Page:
A significant labor shortage is on the way in more than just the trucking industry. Blue-collar industries such as manufacturing, trades, and construction will be soon facing the same problem. In the trucking industry, the lion share of the truckers are nearing retirement age with not enough new incoming drivers to replace them. The need for truck drivers has also increased, compounding the problem.
The main issue with the other blue-collar industries is their “image problem.” Over the past several decades American society has begun to believe that to have a successful and prosperous life you need a college degree. Where this came from is unclear, but it is completely inaccurate. A recent side by side wage comparison shows blue-collar jobs next to white-collar jobs. In several cases, the blue-collar job is equal to or higher than the white-collar job. Here are some examples (these are mid-career average wages):
- Civil Engineer ($61,611 a year) vs. Elevator Installer/Repairer ($63,500 a year)
- Clinical Laboratory Scientists ($56,268) vs. Construction Contractor ($59,927)
- Architect ($54,291) vs. Journeyman/Lineman ($58,720)
- Bank Teller ($21,714) vs. Auto Mechanic ($41,136)
- Reference Librarian ($44,473) vs. HVAC Mechanic ($50,980)
- Social Worker (with a Master’s Degree in Social Work) ($40,754) vs. Bricklayer ($44,380)
You can view more here.
A Lackluster Image
The blue-collar jobs listed above do not require a 4-year college degree, while most of the white-collar jobs above do. The unjust image of the blue-collar industries our society has created over the years is perplexing. By 2025 the National Association of Manufactures predicts that U.S. companies will be facing two million job vacancies. Similarly, the American Welding Society predicts the manufacturing industries will need 300,000 welders and welding instructors by 2020. That is less than three years away! Did you know that a Welder can make $90,000 a year? There is a huge knowledge gap about the blue-collar industries.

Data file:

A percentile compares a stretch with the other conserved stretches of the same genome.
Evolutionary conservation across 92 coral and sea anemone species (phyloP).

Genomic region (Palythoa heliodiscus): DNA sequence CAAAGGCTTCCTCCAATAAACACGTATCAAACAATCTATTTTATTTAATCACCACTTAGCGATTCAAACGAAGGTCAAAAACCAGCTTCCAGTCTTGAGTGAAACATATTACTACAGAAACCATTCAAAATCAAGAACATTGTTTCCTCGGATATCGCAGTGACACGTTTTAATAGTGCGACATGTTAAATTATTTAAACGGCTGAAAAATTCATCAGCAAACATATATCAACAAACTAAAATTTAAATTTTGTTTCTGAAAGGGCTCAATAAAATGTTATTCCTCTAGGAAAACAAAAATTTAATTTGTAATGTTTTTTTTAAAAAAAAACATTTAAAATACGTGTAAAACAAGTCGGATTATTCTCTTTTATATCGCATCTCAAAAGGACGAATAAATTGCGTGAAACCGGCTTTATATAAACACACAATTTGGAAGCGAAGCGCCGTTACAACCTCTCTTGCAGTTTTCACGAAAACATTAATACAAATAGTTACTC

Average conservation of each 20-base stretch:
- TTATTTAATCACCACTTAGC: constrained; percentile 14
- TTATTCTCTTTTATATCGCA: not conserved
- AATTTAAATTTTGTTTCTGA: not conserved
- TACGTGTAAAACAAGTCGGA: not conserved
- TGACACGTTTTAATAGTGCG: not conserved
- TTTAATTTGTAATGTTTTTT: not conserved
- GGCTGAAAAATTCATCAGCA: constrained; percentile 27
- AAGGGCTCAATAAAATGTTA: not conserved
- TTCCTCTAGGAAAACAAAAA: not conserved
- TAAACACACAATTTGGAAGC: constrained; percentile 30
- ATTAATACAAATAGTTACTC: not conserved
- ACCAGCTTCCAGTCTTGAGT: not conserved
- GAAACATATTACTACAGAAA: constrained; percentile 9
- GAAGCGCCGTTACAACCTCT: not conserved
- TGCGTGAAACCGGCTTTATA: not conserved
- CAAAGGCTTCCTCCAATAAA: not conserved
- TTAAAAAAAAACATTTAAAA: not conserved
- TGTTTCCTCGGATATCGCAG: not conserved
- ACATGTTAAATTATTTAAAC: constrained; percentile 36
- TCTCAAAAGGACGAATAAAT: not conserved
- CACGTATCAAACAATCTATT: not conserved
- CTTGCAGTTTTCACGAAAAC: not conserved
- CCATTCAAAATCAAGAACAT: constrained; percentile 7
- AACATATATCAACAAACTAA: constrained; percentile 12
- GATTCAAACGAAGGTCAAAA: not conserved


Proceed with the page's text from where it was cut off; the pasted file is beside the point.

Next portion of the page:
The problem is that most of America does not know that many skilled trades earn very respectable wages. Furthermore, one can get into skilled trades by apprenticing or pursuing a certification. The more experience you get in skilled trades, the more money and promotions you can acheive.
One of the biggest gaps in filling these potential 2 million jobs in manufacturing is women. Just like the IT industry, women are vastly underrepresented.
The problem begins with the American education system. The past 50 years has seen a shift from teaching skills towards preparing children to pass tests. Are there even public schools that have shop class anymore? Home economics? The newer generations entering the job market are lacking skills that were once taught in school. If the emphasis of education is to pass tests, that is what they will learn. And passing tests transfers over into college, not a vocational college or an apprenticeship.
The blue-collar industries acknowledge they need to play a part in changing their image. Part if this will include paid time off. Also, adding credential programs for certain skills will help to keep employees within the industry. Furthermore, like white-collar jobs have LinkedIn as an online community, Jobcase is the equivalent for blue-collar jobs, just less known. Employers also need to go out and seek potential employees. Calling for change and creating diversity within the blue-collar industries is one thing, actually going out and doing it is another.
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